The support class of heroes in Overwatch is undoubtedly the most important, particularly those with healing abilities. Enter a competitive match without a Mercy, Lucio or Zenyatta, and feel the wrath of the opposition.
The development of these heroes, as is the case with every character in the game, has been a long and ever-changing process.
Back in March, lead writer, Michael Chu, spoke briefly about how the narrative aspect feeds into the overarching creative process behind the heroes.
Chu explained that heroes “come from a lot of different places”, suggesting that different heroes have different starting points in terms of why they’re added to the character roster.
“But mostly,” Chu explained, “from one of three places: art, design, or story (or some combination of them).”
That provided an interesting insight into how a backstory is evolved, but what about the actual technical and mechanical elements of hero design?
In a fantastic video from IGN, Overwatch game director, Jeff Kaplan, sat down to talk about each support hero, with some unseen development footage to boot. Here are some key points to take from the video, which you can watch below.
This recent addition to the Overwatch roster was previously called “The Alchemist”, a hero that could brew potions and what-not to influence the playing field.
Designer Geoff Goodman had actually intended her to be a sniper, but the team was worried she would interfere with Widowmaker’s claim as the game’s one and only long-range specialist.
It was once Goodman tweaked her to be a healing-sniper that she was finally added to the Overwatch roster.
Lucio is the most interesting in the bunch here, because his early development stages made for a very interesting ultimate.
He used to be able to slow down time for every player in the game, both teammates and opponents. The footage in the video below shows Lucio wielding a Symmetra-type weapon, which appears to be an automatic rifle of some sort that spews bullets similar to Soldier.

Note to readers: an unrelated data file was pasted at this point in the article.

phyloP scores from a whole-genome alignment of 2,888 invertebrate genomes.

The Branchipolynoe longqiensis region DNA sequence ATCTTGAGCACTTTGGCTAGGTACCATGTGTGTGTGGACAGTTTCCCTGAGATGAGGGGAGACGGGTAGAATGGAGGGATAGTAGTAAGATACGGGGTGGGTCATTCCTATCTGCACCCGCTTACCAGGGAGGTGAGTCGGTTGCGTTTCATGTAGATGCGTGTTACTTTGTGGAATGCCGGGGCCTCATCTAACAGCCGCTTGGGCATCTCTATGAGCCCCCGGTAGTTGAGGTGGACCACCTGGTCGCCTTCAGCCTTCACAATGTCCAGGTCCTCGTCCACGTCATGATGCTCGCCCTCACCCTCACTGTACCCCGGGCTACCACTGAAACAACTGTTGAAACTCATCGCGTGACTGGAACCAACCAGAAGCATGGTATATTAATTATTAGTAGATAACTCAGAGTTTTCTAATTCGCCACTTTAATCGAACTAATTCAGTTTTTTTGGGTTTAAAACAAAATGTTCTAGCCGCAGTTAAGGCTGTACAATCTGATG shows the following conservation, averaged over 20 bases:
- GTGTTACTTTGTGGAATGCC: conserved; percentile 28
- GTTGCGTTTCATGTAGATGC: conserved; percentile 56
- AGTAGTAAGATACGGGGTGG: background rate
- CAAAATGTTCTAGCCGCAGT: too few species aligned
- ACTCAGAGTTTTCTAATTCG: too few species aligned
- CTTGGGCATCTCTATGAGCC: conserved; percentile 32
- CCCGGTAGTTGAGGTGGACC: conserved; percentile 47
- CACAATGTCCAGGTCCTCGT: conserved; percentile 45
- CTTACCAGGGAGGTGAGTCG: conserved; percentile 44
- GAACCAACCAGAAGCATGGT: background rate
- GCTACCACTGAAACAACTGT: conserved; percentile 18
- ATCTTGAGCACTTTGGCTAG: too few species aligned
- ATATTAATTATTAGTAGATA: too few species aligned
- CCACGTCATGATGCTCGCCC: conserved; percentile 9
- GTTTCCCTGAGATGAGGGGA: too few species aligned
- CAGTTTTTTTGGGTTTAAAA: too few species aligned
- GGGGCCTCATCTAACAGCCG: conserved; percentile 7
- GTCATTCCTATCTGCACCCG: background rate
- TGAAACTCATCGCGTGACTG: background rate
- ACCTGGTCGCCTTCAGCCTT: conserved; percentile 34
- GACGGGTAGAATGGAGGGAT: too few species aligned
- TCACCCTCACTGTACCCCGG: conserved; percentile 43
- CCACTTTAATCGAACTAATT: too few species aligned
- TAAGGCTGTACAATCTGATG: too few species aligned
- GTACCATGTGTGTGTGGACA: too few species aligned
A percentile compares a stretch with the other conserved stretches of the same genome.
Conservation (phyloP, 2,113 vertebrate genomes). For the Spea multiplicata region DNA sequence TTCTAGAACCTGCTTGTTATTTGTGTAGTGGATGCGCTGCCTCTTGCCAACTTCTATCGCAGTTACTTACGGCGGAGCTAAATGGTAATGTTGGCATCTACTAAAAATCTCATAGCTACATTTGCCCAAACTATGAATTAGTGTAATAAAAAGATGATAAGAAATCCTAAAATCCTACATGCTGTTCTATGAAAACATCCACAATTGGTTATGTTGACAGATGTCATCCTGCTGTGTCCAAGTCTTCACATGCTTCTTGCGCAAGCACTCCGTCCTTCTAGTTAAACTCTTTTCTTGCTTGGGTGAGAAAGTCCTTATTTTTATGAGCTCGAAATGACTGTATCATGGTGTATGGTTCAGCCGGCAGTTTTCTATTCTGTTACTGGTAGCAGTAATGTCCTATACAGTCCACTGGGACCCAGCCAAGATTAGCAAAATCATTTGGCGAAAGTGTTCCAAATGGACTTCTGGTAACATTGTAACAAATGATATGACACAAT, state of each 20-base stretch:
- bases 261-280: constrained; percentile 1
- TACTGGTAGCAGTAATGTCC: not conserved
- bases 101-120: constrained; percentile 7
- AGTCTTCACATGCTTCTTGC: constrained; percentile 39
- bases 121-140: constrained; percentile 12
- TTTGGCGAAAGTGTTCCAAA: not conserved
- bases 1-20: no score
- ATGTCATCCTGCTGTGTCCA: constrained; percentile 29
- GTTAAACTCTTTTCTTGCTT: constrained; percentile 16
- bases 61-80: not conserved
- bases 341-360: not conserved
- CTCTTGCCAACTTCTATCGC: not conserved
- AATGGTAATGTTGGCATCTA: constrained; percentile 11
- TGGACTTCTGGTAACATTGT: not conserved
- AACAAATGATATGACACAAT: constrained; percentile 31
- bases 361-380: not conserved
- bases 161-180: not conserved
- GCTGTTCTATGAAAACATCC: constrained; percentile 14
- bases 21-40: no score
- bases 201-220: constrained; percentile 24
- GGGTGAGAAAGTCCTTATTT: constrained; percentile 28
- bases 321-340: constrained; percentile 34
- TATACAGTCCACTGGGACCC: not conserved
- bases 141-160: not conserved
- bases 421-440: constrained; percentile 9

Lucio could move freely during his ultimate, allowing him to pick off opponents that are stuck in a slow time warp. The problem was that it was annoying for teammates, who would suffer from the ultimate while trying to rush back to the objective. This led to it being scrapped.
Her name was originally “Angelica”, which came from her real name of Angela Ziegler.
Interestingly, Mercy’s codename during development was actually used for Pharah, who went through several name changes, including Rocket Dude, Rocket Queen, and then finally, Pharah, which left the door up for “Angelica” to be renamed “Mercy”.
Symmetra’s teleporter ultimate initially needed to be built at both the exit and entry points. The goal was to allow players to create interesting paths, and to perhaps sneak through maps to surprise the opposition.
The problem was that teammates often struggled to find the entry point, and the whole idea ended up being too complicated. As such, Kaplan and co. decided to reduce the complexity, and instead have the entrance automatically load at the spawn point.
Zenyatta used to be called “Cyber Monk”. Designer, Scott Mercer, created Zenyatta as an alternative to Mercy, who may not otherwise like venturing to places mobile characters like Tracer or Winston can get to. That opened the door to a passive healing “orb”, which allows Zenyatta to heal from a distance and not have to follow the character around to undesirable areas of a map.
Check out the full video below.